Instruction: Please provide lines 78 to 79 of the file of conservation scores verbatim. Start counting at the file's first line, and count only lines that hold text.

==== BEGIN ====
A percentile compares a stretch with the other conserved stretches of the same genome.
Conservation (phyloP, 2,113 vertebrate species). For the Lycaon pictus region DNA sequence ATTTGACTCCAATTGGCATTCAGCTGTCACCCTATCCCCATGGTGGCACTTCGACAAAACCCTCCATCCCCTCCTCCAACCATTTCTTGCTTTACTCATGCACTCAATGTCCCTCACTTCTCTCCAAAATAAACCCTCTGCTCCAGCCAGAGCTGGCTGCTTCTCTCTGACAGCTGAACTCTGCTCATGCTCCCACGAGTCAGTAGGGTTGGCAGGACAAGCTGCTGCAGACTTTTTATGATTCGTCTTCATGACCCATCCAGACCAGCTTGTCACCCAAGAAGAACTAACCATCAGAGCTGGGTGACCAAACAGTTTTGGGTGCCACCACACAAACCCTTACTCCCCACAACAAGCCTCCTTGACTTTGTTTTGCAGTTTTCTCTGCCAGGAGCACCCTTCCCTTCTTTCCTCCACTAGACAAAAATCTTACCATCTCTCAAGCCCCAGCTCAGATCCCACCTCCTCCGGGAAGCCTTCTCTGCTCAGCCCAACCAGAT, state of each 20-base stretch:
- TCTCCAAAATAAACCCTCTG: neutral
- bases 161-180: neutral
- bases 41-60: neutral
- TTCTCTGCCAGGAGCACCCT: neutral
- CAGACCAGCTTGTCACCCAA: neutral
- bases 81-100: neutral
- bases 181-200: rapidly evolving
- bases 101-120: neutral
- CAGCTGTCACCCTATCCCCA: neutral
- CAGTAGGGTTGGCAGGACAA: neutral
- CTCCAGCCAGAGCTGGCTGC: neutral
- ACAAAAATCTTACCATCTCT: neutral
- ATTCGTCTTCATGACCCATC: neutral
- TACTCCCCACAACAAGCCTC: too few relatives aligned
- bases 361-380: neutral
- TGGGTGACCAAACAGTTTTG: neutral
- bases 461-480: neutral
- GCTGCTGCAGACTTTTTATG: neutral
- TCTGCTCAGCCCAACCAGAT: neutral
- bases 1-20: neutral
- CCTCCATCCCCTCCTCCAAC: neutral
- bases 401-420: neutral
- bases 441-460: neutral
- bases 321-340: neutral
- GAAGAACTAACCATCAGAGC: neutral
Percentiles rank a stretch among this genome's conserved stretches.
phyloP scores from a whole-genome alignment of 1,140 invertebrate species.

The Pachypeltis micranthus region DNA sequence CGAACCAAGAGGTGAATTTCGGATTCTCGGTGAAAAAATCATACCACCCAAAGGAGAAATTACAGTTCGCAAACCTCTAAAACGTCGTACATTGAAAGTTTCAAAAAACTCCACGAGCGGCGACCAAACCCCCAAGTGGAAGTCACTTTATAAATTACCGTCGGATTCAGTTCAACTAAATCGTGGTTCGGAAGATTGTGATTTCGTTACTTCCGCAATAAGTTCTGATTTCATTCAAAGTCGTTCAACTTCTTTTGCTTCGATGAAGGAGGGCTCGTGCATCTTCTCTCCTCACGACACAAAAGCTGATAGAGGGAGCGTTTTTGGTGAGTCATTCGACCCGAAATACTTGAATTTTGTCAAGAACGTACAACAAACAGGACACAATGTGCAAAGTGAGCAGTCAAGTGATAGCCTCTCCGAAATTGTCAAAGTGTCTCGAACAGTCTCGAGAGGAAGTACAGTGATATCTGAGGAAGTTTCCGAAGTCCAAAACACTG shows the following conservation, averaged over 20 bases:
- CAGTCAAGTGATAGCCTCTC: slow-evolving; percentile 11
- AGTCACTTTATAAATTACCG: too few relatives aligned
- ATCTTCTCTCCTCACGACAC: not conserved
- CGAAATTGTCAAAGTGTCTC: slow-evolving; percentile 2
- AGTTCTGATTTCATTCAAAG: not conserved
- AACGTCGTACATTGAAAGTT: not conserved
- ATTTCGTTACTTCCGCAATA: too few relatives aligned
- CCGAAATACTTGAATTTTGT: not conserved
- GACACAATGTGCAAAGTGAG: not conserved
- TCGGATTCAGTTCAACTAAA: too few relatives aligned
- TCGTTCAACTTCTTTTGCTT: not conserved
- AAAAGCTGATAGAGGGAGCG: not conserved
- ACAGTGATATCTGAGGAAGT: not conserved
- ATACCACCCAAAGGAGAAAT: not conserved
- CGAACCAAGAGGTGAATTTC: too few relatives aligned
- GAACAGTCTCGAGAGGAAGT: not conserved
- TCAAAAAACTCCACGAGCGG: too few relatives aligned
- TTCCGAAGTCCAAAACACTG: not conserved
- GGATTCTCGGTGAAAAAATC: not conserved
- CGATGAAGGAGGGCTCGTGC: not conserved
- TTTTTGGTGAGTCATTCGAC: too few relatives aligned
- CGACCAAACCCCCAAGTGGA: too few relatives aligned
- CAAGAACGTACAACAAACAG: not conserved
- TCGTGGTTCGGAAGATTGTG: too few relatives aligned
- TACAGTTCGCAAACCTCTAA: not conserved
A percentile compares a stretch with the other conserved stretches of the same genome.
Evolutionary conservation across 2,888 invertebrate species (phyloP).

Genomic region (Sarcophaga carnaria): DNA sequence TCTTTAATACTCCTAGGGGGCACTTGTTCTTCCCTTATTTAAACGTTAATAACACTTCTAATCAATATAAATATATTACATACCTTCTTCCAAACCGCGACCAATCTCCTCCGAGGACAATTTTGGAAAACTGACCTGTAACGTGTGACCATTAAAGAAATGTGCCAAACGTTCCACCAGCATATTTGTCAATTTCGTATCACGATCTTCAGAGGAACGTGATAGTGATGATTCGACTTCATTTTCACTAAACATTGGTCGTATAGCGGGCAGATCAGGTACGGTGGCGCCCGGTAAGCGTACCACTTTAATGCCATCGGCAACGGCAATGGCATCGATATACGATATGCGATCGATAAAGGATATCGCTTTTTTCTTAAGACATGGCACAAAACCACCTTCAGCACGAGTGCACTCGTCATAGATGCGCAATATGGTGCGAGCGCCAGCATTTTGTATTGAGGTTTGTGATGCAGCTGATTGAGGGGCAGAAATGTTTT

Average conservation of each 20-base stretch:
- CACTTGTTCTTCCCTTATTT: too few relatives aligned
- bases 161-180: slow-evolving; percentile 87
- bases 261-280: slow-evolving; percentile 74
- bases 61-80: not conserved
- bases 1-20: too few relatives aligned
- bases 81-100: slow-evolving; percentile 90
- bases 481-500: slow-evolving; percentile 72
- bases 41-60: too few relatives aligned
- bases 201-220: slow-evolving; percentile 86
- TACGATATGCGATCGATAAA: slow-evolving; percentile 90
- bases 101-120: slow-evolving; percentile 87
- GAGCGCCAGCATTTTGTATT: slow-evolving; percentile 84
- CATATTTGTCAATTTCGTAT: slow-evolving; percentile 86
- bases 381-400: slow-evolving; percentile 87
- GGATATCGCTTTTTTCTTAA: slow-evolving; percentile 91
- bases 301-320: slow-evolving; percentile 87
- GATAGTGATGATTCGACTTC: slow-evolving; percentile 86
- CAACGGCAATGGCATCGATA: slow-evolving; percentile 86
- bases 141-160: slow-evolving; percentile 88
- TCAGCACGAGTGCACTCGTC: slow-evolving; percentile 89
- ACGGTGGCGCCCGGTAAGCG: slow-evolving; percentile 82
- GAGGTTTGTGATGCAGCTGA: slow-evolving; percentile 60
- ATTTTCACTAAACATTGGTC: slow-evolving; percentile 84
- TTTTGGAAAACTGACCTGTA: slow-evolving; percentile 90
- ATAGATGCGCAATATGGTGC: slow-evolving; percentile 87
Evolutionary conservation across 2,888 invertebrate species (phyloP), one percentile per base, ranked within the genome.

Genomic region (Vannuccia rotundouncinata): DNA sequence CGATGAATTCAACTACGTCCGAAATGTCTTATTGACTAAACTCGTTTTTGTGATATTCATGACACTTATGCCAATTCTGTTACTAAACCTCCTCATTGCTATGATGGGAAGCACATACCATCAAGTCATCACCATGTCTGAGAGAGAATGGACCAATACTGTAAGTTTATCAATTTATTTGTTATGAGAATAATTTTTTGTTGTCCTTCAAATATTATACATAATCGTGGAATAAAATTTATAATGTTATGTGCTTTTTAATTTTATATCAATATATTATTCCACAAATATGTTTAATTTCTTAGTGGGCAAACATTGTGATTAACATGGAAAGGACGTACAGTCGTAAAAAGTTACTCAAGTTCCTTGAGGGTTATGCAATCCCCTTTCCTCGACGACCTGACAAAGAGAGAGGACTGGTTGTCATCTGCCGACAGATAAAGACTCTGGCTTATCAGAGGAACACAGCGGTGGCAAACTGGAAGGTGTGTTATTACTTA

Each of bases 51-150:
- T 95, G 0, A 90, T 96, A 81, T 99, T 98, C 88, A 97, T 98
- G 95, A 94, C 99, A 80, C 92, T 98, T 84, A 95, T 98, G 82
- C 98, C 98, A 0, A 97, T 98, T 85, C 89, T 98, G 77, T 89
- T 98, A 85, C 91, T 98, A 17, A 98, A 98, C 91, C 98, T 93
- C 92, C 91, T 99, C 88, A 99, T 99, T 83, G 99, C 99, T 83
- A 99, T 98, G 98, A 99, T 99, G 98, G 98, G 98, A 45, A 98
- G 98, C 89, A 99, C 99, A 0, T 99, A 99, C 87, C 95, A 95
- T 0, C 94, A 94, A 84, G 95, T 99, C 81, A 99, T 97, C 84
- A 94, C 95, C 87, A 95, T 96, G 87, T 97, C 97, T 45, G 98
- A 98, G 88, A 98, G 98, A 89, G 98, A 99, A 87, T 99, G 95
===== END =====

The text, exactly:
- bases 141-160: slow-evolving; percentile 88
- TCAGCACGAGTGCACTCGTC: slow-evolving; percentile 89